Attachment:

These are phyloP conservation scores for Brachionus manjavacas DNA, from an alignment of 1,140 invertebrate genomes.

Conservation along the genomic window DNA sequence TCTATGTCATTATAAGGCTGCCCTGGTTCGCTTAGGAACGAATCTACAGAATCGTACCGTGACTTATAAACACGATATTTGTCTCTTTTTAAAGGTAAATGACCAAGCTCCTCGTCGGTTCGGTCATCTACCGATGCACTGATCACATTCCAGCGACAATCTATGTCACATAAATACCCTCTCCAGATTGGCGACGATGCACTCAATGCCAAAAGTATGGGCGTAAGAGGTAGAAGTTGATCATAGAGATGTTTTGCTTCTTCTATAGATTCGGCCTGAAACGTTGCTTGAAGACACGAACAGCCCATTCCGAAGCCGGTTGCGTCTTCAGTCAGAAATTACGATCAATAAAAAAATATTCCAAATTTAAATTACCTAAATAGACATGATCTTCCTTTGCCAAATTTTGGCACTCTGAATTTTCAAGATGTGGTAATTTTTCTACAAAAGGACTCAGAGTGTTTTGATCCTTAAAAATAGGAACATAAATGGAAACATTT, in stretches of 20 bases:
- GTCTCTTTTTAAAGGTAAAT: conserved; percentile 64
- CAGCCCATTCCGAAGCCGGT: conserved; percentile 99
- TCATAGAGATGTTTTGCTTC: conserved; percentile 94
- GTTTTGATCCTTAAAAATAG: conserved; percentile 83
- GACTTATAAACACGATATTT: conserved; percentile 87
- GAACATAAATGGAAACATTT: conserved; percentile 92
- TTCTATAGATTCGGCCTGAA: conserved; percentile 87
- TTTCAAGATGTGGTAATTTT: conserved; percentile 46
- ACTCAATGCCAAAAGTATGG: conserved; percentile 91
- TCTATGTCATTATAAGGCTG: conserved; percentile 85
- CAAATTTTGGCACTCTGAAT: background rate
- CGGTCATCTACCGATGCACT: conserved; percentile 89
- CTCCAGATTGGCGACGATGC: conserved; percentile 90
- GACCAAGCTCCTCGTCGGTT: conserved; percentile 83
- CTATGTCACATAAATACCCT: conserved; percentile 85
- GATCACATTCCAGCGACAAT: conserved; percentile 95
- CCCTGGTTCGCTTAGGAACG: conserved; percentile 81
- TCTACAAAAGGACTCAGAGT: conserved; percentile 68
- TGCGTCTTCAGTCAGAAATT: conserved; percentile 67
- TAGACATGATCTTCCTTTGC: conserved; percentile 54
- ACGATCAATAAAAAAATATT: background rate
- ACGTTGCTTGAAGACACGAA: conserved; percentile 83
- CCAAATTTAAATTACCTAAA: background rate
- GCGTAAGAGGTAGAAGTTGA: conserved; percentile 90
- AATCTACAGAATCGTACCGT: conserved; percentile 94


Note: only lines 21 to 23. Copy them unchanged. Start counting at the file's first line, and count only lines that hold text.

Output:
- TGCGTCTTCAGTCAGAAATT: conserved; percentile 67
- TAGACATGATCTTCCTTTGC: conserved; percentile 54
- ACGATCAATAAAAAAATATT: background rate